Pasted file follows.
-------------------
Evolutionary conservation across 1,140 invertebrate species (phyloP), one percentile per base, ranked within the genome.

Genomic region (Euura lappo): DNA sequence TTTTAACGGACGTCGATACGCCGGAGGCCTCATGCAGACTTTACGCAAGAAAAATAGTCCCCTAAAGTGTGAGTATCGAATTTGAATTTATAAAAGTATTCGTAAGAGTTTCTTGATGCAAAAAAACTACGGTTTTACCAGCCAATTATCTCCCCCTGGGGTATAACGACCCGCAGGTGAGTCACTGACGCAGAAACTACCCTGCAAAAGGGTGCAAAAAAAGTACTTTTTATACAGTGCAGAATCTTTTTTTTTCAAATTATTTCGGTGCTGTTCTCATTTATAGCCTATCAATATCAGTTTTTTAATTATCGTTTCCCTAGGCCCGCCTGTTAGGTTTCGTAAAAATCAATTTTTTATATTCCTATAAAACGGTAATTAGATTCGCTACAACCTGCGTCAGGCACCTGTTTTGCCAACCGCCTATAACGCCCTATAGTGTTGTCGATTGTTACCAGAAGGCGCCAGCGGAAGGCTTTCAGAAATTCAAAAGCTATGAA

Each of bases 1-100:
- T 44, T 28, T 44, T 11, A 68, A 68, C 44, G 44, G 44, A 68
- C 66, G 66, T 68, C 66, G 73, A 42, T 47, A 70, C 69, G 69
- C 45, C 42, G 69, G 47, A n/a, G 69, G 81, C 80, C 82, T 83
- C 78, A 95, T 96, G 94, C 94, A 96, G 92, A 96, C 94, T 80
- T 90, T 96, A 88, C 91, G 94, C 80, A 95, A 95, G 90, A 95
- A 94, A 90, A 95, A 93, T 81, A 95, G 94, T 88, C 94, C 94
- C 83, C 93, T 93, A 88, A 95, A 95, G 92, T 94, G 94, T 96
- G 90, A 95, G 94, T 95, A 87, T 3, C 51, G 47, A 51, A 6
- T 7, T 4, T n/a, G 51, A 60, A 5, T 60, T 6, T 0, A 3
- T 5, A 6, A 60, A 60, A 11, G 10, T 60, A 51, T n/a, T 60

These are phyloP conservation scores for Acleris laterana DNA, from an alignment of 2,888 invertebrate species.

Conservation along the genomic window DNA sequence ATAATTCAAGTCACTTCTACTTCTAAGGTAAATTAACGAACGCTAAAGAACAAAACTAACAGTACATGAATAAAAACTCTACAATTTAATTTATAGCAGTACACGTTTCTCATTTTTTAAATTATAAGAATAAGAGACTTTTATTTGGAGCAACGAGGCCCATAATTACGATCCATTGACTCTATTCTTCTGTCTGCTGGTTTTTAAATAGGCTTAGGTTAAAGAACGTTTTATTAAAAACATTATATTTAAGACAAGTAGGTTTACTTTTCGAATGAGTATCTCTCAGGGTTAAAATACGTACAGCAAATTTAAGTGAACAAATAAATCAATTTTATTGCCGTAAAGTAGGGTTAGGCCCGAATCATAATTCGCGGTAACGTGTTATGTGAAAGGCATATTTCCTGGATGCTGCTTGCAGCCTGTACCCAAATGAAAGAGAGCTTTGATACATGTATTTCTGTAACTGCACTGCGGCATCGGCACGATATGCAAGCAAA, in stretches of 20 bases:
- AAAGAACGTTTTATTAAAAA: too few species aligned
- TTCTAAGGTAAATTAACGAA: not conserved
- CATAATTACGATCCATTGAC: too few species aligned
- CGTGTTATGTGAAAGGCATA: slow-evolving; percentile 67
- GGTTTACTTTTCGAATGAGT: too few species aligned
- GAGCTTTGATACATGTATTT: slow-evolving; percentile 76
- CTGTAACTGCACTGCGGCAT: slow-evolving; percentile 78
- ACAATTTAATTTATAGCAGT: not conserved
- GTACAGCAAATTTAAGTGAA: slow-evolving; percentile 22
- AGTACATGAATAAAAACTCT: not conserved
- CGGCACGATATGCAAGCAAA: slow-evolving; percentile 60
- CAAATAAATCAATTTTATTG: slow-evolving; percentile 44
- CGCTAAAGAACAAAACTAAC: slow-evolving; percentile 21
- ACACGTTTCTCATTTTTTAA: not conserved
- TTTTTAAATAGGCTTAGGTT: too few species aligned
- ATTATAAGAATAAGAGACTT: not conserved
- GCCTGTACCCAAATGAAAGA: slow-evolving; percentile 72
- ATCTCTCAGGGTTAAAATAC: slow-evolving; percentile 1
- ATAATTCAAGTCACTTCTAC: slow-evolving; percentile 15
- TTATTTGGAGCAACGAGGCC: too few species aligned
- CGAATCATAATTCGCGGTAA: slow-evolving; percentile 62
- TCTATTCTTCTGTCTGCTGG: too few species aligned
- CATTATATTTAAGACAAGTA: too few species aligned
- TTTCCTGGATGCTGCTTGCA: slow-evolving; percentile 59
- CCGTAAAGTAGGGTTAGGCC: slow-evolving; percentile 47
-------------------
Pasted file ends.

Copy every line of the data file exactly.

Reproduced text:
Evolutionary conservation across 1,140 invertebrate species (phyloP), one percentile per base, ranked within the genome.

Genomic region (Euura lappo): DNA sequence TTTTAACGGACGTCGATACGCCGGAGGCCTCATGCAGACTTTACGCAAGAAAAATAGTCCCCTAAAGTGTGAGTATCGAATTTGAATTTATAAAAGTATTCGTAAGAGTTTCTTGATGCAAAAAAACTACGGTTTTACCAGCCAATTATCTCCCCCTGGGGTATAACGACCCGCAGGTGAGTCACTGACGCAGAAACTACCCTGCAAAAGGGTGCAAAAAAAGTACTTTTTATACAGTGCAGAATCTTTTTTTTTCAAATTATTTCGGTGCTGTTCTCATTTATAGCCTATCAATATCAGTTTTTTAATTATCGTTTCCCTAGGCCCGCCTGTTAGGTTTCGTAAAAATCAATTTTTTATATTCCTATAAAACGGTAATTAGATTCGCTACAACCTGCGTCAGGCACCTGTTTTGCCAACCGCCTATAACGCCCTATAGTGTTGTCGATTGTTACCAGAAGGCGCCAGCGGAAGGCTTTCAGAAATTCAAAAGCTATGAA

Each of bases 1-100:
- T 44, T 28, T 44, T 11, A 68, A 68, C 44, G 44, G 44, A 68
- C 66, G 66, T 68, C 66, G 73, A 42, T 47, A 70, C 69, G 69
- C 45, C 42, G 69, G 47, A n/a, G 69, G 81, C 80, C 82, T 83
- C 78, A 95, T 96, G 94, C 94, A 96, G 92, A 96, C 94, T 80
- T 90, T 96, A 88, C 91, G 94, C 80, A 95, A 95, G 90, A 95
- A 94, A 90, A 95, A 93, T 81, A 95, G 94, T 88, C 94, C 94
- C 83, C 93, T 93, A 88, A 95, A 95, G 92, T 94, G 94, T 96
- G 90, A 95, G 94, T 95, A 87, T 3, C 51, G 47, A 51, A 6
- T 7, T 4, T n/a, G 51, A 60, A 5, T 60, T 6, T 0, A 3
- T 5, A 6, A 60, A 60, A 11, G 10, T 60, A 51, T n/a, T 60

These are phyloP conservation scores for Acleris laterana DNA, from an alignment of 2,888 invertebrate species.

Conservation along the genomic window DNA sequence ATAATTCAAGTCACTTCTACTTCTAAGGTAAATTAACGAACGCTAAAGAACAAAACTAACAGTACATGAATAAAAACTCTACAATTTAATTTATAGCAGTACACGTTTCTCATTTTTTAAATTATAAGAATAAGAGACTTTTATTTGGAGCAACGAGGCCCATAATTACGATCCATTGACTCTATTCTTCTGTCTGCTGGTTTTTAAATAGGCTTAGGTTAAAGAACGTTTTATTAAAAACATTATATTTAAGACAAGTAGGTTTACTTTTCGAATGAGTATCTCTCAGGGTTAAAATACGTACAGCAAATTTAAGTGAACAAATAAATCAATTTTATTGCCGTAAAGTAGGGTTAGGCCCGAATCATAATTCGCGGTAACGTGTTATGTGAAAGGCATATTTCCTGGATGCTGCTTGCAGCCTGTACCCAAATGAAAGAGAGCTTTGATACATGTATTTCTGTAACTGCACTGCGGCATCGGCACGATATGCAAGCAAA, in stretches of 20 bases:
- AAAGAACGTTTTATTAAAAA: too few species aligned
- TTCTAAGGTAAATTAACGAA: not conserved
- CATAATTACGATCCATTGAC: too few species aligned
- CGTGTTATGTGAAAGGCATA: slow-evolving; percentile 67
- GGTTTACTTTTCGAATGAGT: too few species aligned
- GAGCTTTGATACATGTATTT: slow-evolving; percentile 76
- CTGTAACTGCACTGCGGCAT: slow-evolving; percentile 78
- ACAATTTAATTTATAGCAGT: not conserved
- GTACAGCAAATTTAAGTGAA: slow-evolving; percentile 22
- AGTACATGAATAAAAACTCT: not conserved
- CGGCACGATATGCAAGCAAA: slow-evolving; percentile 60
- CAAATAAATCAATTTTATTG: slow-evolving; percentile 44
- CGCTAAAGAACAAAACTAAC: slow-evolving; percentile 21
- ACACGTTTCTCATTTTTTAA: not conserved
- TTTTTAAATAGGCTTAGGTT: too few species aligned
- ATTATAAGAATAAGAGACTT: not conserved
- GCCTGTACCCAAATGAAAGA: slow-evolving; percentile 72
- ATCTCTCAGGGTTAAAATAC: slow-evolving; percentile 1
- ATAATTCAAGTCACTTCTAC: slow-evolving; percentile 15
- TTATTTGGAGCAACGAGGCC: too few species aligned
- CGAATCATAATTCGCGGTAA: slow-evolving; percentile 62
- TCTATTCTTCTGTCTGCTGG: too few species aligned
- CATTATATTTAAGACAAGTA: too few species aligned
- TTTCCTGGATGCTGCTTGCA: slow-evolving; percentile 59
- CCGTAAAGTAGGGTTAGGCC: slow-evolving; percentile 47